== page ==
American Art – Part I of VIII: Lianna Bennett
“Good intentions will always be pleaded for every assumption of authority. It is hardly too strong to say that the constitution was made to guard the people against the dangers of good intentions. There are men in all ages who mean to govern well, but they mean to govern. They promise to be good masters, but they mean to be masters.” – Noah Webster, American lexicographer, textbook pioneer, English-language spelling reformer, political writer, editor, and author, who died 28 May 1843.
Some quotes from the work of Noah Webster:
“The heart should be cultivated with more assiduity than the head.”
“In selecting men for office, let principle be your guide. Regard not the particular sect or denomination of the candidate – look to his character.”
“There iz no alternativ. Every possible reezon that could ever be offered for altering the spelling of wurds, stil exists in full force; and if a gradual reform should not be made in our language, it wil proov that we are less under the influence of reezon than our ancestors.”
“A pure democracy is generally a very bad government. It is often the most tyrannical government on earth; for a multitude is often rash, and will not hear reason.”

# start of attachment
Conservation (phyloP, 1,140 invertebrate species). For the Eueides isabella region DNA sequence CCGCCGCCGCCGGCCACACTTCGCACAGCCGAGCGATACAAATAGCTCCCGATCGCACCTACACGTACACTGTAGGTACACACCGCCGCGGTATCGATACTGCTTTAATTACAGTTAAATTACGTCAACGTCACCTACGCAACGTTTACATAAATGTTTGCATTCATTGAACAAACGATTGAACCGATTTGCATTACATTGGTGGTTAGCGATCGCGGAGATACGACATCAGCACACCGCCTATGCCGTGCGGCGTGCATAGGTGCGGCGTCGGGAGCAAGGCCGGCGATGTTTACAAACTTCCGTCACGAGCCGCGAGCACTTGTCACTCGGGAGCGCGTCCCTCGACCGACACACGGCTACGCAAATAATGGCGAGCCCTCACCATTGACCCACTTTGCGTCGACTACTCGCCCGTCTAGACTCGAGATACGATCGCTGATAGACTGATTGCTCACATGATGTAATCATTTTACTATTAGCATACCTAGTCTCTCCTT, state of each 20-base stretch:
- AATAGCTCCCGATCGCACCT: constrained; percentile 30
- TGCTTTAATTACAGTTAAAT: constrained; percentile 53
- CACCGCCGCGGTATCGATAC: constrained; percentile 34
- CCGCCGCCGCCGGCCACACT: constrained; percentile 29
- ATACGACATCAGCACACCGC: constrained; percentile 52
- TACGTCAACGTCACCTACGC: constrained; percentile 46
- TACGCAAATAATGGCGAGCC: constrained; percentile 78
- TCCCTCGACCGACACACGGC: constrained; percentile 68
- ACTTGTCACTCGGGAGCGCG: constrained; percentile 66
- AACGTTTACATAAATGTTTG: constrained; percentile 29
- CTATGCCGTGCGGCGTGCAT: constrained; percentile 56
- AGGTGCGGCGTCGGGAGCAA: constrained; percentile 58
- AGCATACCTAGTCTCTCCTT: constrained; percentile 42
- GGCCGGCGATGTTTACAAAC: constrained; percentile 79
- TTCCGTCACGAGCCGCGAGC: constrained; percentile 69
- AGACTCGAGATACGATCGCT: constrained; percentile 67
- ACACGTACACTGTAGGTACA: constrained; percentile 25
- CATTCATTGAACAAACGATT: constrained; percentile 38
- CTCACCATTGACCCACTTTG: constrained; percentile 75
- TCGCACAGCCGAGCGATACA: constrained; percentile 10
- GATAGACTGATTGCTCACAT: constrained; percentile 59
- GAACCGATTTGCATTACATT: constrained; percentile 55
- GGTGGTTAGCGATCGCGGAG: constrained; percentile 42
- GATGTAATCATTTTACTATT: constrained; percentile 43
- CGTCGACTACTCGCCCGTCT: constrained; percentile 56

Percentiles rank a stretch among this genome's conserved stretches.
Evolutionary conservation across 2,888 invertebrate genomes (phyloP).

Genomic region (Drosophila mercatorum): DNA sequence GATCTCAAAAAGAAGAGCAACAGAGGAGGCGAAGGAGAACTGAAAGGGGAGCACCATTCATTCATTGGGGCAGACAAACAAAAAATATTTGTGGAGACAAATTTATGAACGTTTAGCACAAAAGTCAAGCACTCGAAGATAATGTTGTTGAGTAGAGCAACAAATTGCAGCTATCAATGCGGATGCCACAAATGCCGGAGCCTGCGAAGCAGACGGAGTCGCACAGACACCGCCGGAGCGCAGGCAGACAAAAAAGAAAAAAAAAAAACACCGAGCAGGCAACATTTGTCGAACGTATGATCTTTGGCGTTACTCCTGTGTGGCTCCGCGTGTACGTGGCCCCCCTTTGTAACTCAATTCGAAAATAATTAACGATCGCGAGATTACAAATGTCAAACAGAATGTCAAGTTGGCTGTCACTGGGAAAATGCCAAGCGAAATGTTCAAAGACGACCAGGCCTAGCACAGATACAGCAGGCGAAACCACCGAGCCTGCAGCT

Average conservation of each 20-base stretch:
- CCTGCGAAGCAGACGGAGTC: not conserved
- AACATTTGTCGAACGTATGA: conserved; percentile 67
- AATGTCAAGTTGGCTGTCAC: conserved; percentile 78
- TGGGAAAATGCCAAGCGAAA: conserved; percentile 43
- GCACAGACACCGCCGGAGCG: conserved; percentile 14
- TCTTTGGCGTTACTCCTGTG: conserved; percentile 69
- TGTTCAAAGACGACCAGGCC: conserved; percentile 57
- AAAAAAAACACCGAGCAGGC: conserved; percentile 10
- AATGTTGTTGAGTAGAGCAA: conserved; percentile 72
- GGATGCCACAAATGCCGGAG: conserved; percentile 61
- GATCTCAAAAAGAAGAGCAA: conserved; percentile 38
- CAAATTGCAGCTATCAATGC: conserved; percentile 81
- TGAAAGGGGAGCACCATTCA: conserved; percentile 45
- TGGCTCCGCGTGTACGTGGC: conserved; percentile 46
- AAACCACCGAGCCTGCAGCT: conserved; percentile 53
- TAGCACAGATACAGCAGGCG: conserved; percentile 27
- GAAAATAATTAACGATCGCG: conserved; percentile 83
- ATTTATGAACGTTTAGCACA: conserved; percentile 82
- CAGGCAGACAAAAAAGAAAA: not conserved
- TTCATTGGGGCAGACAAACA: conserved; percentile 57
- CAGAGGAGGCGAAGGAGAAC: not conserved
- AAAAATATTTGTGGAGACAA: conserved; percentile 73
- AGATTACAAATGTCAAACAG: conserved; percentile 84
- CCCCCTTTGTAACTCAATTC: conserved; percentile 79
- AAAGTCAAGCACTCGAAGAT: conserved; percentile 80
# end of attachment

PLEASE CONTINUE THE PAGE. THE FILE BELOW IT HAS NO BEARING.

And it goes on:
“Every child in America should be acquainted with his own country. He should read books that furnish him with ideas that will be useful to him in life and practice. As soon as he opens his lips, he should rehearse the history of his own country.”
Italian sculptor Giuseppe Bergomi (born 1953) completed his M.A. at the Academy of Fine Arts in Brera.
“What we see depends mainly on what we look for.” – Sir John Lubbock, English naturalist, archaeologist, banker, and Member of Parliament, who died 28 May 1913.
Some quotes from Sir John Lubbock:
“A wise system of education will at last teach us how little man yet knows, how much he has still to learn.”
“Earth and sky, woods and fields, lakes and rivers, the mountain and the sea, are excellent schoolmasters, and teach some of us more than we can ever learn from books.”
“If we are ever in doubt about what to do, it is a good rule to ask ourselves what we shall wish on the morrow that we had done.”
“The important thing is not so much that every child should be taught, as that every child should be given the wish to learn.”
Here is the Artist Statement of Australian painter Tricia Migdoll: “Growing up with the National Gallery of Victoria at my doorstep, I could not help but be enchanted by the arts.
Primarily self taught, I began painting in 2002, inspired by the great masters of art and seeking to wed the contemporary with the traditional.
I paint anything that moves me, reflecting my love of natural beauty, spirituality, and humanity.
I lose myself in the process of painting and feel at times an instrument expressing the highest of emotions. My passion is to share this deep connection to Love with the viewer.”
“The chief danger in life is that you may take too many precautions.” – Alfred Adler, Austrian physician, psychotherapist, and founder of the school of individual psychology, who died 28 May 1937.
Some quotes from the work of Alfred Adler:
“It is easier to fight for one’s principles than to live up to them.”
“Follow your heart but take your brain with you.”
“A lie would have no sense unless the truth were felt as dangerous.”